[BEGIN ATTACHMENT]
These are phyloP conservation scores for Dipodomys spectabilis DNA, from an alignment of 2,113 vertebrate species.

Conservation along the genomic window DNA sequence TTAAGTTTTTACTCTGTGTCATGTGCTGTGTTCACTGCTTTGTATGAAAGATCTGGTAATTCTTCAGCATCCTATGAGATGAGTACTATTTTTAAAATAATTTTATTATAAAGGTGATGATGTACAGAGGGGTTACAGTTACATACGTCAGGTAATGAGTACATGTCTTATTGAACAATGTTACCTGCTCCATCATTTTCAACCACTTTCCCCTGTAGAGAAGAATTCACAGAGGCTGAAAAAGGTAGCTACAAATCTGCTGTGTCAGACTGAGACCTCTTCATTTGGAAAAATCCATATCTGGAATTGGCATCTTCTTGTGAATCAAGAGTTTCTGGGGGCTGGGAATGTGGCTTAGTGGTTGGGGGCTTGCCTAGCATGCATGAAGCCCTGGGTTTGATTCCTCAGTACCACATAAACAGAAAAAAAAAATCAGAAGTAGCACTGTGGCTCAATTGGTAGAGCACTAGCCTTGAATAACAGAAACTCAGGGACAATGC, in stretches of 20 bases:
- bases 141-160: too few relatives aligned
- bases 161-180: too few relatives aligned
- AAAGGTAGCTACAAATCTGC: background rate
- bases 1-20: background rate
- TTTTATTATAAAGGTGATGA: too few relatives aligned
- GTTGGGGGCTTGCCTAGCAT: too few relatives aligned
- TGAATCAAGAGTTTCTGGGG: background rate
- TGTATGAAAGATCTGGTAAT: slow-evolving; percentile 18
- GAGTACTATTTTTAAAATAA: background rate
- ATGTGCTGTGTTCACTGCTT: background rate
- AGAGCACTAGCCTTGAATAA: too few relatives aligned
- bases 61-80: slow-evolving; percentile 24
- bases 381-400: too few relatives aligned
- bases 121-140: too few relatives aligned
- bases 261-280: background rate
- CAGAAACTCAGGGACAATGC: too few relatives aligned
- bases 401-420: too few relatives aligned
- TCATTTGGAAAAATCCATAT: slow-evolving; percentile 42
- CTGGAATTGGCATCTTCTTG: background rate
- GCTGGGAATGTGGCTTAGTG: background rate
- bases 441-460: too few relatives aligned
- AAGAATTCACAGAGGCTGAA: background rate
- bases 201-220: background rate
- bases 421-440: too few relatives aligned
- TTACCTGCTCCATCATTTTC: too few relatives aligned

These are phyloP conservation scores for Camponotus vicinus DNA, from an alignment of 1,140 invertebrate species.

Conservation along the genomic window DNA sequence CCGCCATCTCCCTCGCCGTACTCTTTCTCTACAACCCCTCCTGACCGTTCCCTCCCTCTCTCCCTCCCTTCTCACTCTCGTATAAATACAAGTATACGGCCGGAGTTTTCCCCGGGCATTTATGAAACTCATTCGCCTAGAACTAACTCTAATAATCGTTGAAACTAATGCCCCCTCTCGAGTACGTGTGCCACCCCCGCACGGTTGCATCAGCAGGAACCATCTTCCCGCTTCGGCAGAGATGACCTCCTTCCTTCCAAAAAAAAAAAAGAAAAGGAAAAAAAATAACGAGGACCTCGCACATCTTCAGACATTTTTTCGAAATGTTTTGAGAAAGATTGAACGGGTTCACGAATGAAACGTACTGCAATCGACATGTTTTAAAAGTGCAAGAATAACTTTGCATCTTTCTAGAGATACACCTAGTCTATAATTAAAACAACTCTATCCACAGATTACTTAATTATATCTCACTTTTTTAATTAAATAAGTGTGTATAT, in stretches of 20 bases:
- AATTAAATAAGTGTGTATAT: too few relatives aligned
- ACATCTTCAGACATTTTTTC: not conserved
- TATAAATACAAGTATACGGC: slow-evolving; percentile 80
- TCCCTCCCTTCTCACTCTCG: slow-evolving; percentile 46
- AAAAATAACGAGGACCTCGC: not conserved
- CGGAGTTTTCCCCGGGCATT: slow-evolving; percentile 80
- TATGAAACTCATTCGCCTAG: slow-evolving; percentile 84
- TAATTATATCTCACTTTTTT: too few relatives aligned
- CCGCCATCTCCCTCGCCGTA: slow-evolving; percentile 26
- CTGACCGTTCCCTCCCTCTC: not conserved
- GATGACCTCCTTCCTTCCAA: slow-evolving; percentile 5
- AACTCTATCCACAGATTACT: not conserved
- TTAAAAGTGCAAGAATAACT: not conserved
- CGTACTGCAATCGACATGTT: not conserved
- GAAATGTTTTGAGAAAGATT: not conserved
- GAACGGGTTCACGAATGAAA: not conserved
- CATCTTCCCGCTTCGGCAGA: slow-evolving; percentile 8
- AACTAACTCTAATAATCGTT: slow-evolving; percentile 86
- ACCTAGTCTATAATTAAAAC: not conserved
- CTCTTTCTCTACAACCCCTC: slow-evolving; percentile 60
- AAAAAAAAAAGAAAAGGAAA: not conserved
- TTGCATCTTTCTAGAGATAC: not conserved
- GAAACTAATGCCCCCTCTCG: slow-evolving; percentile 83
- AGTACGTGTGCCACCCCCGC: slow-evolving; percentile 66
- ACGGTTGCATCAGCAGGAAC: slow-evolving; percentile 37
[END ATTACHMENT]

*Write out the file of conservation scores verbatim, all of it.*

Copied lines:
These are phyloP conservation scores for Dipodomys spectabilis DNA, from an alignment of 2,113 vertebrate species.

Conservation along the genomic window DNA sequence TTAAGTTTTTACTCTGTGTCATGTGCTGTGTTCACTGCTTTGTATGAAAGATCTGGTAATTCTTCAGCATCCTATGAGATGAGTACTATTTTTAAAATAATTTTATTATAAAGGTGATGATGTACAGAGGGGTTACAGTTACATACGTCAGGTAATGAGTACATGTCTTATTGAACAATGTTACCTGCTCCATCATTTTCAACCACTTTCCCCTGTAGAGAAGAATTCACAGAGGCTGAAAAAGGTAGCTACAAATCTGCTGTGTCAGACTGAGACCTCTTCATTTGGAAAAATCCATATCTGGAATTGGCATCTTCTTGTGAATCAAGAGTTTCTGGGGGCTGGGAATGTGGCTTAGTGGTTGGGGGCTTGCCTAGCATGCATGAAGCCCTGGGTTTGATTCCTCAGTACCACATAAACAGAAAAAAAAAATCAGAAGTAGCACTGTGGCTCAATTGGTAGAGCACTAGCCTTGAATAACAGAAACTCAGGGACAATGC, in stretches of 20 bases:
- bases 141-160: too few relatives aligned
- bases 161-180: too few relatives aligned
- AAAGGTAGCTACAAATCTGC: background rate
- bases 1-20: background rate
- TTTTATTATAAAGGTGATGA: too few relatives aligned
- GTTGGGGGCTTGCCTAGCAT: too few relatives aligned
- TGAATCAAGAGTTTCTGGGG: background rate
- TGTATGAAAGATCTGGTAAT: slow-evolving; percentile 18
- GAGTACTATTTTTAAAATAA: background rate
- ATGTGCTGTGTTCACTGCTT: background rate
- AGAGCACTAGCCTTGAATAA: too few relatives aligned
- bases 61-80: slow-evolving; percentile 24
- bases 381-400: too few relatives aligned
- bases 121-140: too few relatives aligned
- bases 261-280: background rate
- CAGAAACTCAGGGACAATGC: too few relatives aligned
- bases 401-420: too few relatives aligned
- TCATTTGGAAAAATCCATAT: slow-evolving; percentile 42
- CTGGAATTGGCATCTTCTTG: background rate
- GCTGGGAATGTGGCTTAGTG: background rate
- bases 441-460: too few relatives aligned
- AAGAATTCACAGAGGCTGAA: background rate
- bases 201-220: background rate
- bases 421-440: too few relatives aligned
- TTACCTGCTCCATCATTTTC: too few relatives aligned

These are phyloP conservation scores for Camponotus vicinus DNA, from an alignment of 1,140 invertebrate species.

Conservation along the genomic window DNA sequence CCGCCATCTCCCTCGCCGTACTCTTTCTCTACAACCCCTCCTGACCGTTCCCTCCCTCTCTCCCTCCCTTCTCACTCTCGTATAAATACAAGTATACGGCCGGAGTTTTCCCCGGGCATTTATGAAACTCATTCGCCTAGAACTAACTCTAATAATCGTTGAAACTAATGCCCCCTCTCGAGTACGTGTGCCACCCCCGCACGGTTGCATCAGCAGGAACCATCTTCCCGCTTCGGCAGAGATGACCTCCTTCCTTCCAAAAAAAAAAAAGAAAAGGAAAAAAAATAACGAGGACCTCGCACATCTTCAGACATTTTTTCGAAATGTTTTGAGAAAGATTGAACGGGTTCACGAATGAAACGTACTGCAATCGACATGTTTTAAAAGTGCAAGAATAACTTTGCATCTTTCTAGAGATACACCTAGTCTATAATTAAAACAACTCTATCCACAGATTACTTAATTATATCTCACTTTTTTAATTAAATAAGTGTGTATAT, in stretches of 20 bases:
- AATTAAATAAGTGTGTATAT: too few relatives aligned
- ACATCTTCAGACATTTTTTC: not conserved
- TATAAATACAAGTATACGGC: slow-evolving; percentile 80
- TCCCTCCCTTCTCACTCTCG: slow-evolving; percentile 46
- AAAAATAACGAGGACCTCGC: not conserved
- CGGAGTTTTCCCCGGGCATT: slow-evolving; percentile 80
- TATGAAACTCATTCGCCTAG: slow-evolving; percentile 84
- TAATTATATCTCACTTTTTT: too few relatives aligned
- CCGCCATCTCCCTCGCCGTA: slow-evolving; percentile 26
- CTGACCGTTCCCTCCCTCTC: not conserved
- GATGACCTCCTTCCTTCCAA: slow-evolving; percentile 5
- AACTCTATCCACAGATTACT: not conserved
- TTAAAAGTGCAAGAATAACT: not conserved
- CGTACTGCAATCGACATGTT: not conserved
- GAAATGTTTTGAGAAAGATT: not conserved
- GAACGGGTTCACGAATGAAA: not conserved
- CATCTTCCCGCTTCGGCAGA: slow-evolving; percentile 8
- AACTAACTCTAATAATCGTT: slow-evolving; percentile 86
- ACCTAGTCTATAATTAAAAC: not conserved
- CTCTTTCTCTACAACCCCTC: slow-evolving; percentile 60
- AAAAAAAAAAGAAAAGGAAA: not conserved
- TTGCATCTTTCTAGAGATAC: not conserved
- GAAACTAATGCCCCCTCTCG: slow-evolving; percentile 83
- AGTACGTGTGCCACCCCCGC: slow-evolving; percentile 66
- ACGGTTGCATCAGCAGGAAC: slow-evolving; percentile 37